People of all ages are invited to take part in one of Maidenhead’s most enduring traditions when the annual Boundary Walk returns on Sunday, October 2.
Now in the 41st year of its current form, the roots of the popular charity fundraiser actually stretch back hundreds of years.
A sponsored walk organised by The Rotary Clubs of Maidenhead Bridge and Maidenhead, the event sees hundreds of walkers raising thousands of pounds for their chosen charities as they retrace the route of the old Maidenhead Borough. The traditional route is 13.1 miles but a new 2.5-mile ‘family route’ has been introduced this year to ensure the event is open to everyone.
Walking the main route harks back to the very origins of Maidenhead itself and the granting of a ‘Charter of Incorporation’ which brought the Borough of Maidenhead into being in 1582.
Afterwards it became a tradition for the Mayor to get beaters to drive square-headed nails into posts and walls along the boundary route, each bearing his initials on its head. So was born the tradition of ‘beating the bounds’.
By 1934 the boundary of the borough was marked by stones – many of which can still be seen today – and during the walk the mayor would tap each one with the ceremonial mace to ‘reinforce’ the boundary. Another informal tradition to evolve was to give a young boy ‘the bumps’ at each of the stones.
The last official ‘beating the bounds’ was in 1973, when Cllr Euphemia Underhill was Mayor, after which the tradition slipped into obscurity.
But in 1982 the Boundary Walk was revived by Rotary and the East Berkshire Ramblers to help mark the 400th anniversary of the granting of the charter and became the annual fundraising event we know today.
Originally held on the last Sunday of September, the date was changed to the first Sunday in October as it clashed with Harvest Festival church services. While other changes over the years have included a shift to online booking and sponsorship, the event remains at its heart an opportunity for people to walk in aid of their chosen charities.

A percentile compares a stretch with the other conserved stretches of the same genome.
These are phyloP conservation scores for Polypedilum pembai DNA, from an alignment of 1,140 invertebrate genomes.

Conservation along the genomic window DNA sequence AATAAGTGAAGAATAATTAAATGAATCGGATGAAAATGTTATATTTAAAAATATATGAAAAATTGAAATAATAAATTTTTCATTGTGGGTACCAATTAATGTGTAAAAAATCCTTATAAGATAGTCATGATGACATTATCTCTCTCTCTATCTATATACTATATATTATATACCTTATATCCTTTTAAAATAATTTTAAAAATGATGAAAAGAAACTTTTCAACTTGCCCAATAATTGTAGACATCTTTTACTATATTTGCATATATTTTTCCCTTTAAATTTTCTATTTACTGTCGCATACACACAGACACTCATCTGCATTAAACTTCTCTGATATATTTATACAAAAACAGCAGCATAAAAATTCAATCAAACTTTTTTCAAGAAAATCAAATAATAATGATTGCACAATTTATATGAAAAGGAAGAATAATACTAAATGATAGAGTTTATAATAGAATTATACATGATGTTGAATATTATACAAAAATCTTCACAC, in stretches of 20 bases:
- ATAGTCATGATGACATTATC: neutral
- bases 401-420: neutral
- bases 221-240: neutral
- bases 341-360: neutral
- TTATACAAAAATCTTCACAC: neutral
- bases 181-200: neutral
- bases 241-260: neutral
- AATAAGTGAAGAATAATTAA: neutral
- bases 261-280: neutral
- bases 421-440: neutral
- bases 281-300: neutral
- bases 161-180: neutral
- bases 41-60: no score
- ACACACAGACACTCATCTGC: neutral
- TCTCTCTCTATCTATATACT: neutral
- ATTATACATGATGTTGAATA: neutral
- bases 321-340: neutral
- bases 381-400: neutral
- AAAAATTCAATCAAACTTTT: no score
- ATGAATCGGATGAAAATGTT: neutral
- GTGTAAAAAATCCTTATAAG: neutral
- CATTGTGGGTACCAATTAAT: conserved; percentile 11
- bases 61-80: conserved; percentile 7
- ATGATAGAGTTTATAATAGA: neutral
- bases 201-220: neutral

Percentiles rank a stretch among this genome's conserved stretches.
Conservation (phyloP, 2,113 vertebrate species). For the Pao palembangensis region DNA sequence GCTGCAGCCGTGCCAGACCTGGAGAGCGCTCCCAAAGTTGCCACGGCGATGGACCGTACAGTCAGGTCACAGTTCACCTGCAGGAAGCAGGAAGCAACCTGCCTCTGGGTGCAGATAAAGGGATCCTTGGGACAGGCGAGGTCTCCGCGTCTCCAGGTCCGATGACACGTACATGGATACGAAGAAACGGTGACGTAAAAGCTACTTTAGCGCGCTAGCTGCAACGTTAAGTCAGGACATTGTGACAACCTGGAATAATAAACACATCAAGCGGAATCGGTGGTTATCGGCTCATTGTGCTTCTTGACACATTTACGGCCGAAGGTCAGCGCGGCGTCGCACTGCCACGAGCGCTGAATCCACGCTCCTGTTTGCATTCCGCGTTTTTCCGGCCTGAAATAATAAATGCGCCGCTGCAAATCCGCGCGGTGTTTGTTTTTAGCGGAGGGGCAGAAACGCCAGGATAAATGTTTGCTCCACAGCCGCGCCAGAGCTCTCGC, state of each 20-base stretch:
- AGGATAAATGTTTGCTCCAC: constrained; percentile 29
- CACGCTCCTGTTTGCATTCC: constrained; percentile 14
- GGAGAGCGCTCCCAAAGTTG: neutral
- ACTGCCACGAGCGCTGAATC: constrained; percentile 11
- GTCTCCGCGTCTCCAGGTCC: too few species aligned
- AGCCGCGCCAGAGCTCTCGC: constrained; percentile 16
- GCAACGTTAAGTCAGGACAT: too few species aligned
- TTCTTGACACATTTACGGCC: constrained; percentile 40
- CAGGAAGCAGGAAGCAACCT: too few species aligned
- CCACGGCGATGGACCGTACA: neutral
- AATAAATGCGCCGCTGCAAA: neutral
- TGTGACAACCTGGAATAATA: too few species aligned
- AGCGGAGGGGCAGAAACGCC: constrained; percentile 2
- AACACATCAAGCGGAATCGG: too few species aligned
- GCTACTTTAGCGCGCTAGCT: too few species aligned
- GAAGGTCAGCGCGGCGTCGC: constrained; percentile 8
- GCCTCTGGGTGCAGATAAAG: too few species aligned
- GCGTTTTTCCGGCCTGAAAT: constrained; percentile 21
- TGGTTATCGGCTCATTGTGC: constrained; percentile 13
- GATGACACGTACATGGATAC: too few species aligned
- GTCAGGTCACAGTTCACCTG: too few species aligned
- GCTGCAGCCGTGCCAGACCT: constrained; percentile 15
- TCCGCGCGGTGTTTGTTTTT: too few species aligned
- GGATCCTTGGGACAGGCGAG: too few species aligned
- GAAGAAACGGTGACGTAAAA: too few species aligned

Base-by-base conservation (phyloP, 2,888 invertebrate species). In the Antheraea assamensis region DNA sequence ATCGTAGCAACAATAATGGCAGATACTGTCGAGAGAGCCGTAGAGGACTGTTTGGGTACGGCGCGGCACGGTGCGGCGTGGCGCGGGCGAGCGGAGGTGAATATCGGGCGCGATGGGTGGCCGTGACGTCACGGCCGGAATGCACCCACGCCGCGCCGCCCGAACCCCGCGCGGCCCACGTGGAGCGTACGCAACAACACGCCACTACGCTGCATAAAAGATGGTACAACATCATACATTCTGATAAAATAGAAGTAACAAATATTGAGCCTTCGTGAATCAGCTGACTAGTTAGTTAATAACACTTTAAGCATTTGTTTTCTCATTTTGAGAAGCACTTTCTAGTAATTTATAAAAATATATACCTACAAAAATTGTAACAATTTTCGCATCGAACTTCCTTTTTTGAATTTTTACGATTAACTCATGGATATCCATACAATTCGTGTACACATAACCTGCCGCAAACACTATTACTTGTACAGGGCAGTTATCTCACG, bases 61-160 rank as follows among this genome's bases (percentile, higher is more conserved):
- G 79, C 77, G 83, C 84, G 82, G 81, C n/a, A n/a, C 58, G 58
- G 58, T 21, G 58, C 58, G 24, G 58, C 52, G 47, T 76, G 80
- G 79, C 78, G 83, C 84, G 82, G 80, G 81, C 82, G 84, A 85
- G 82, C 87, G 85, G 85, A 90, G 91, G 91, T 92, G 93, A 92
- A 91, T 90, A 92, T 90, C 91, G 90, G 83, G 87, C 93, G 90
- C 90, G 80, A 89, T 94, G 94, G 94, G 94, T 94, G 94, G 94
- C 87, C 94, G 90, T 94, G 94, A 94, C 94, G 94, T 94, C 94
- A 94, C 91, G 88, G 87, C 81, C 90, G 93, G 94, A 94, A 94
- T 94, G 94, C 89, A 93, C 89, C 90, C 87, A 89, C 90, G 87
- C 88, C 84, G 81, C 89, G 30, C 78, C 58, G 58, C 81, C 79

Eddie Piekut, one of the organising team, said: “It’s a fantastic event. When you step out on the Boundary Walk you are following in the footsteps of generations of Maidonians and keeping alive a tradition that celebrates the origins of our town.
“But it’s also more relevant than ever as it’s a great opportunity to raise much-needed money for vital charities and community groups. Taking part in the Boundary Walk is a rite of passage that every Maidonian should do at least once.”
Both routes start and finish at Boulters Lock car park and follow fully signposted paths with checkpoints manned by Rotary marshals.
The event is open to everyone, though under-16s must be accompanied by a responsible adult. Entry fees for the traditional walk are £5 for adults and £1 for children. For the family route the cost is £3 for adults and £1 for children.
Registration for group of 15 or more is just £20 for the traditional walk and £10 for the family walk, if you register in advance by September 9.
For more details and to register see www.boundarywalk.org.uk
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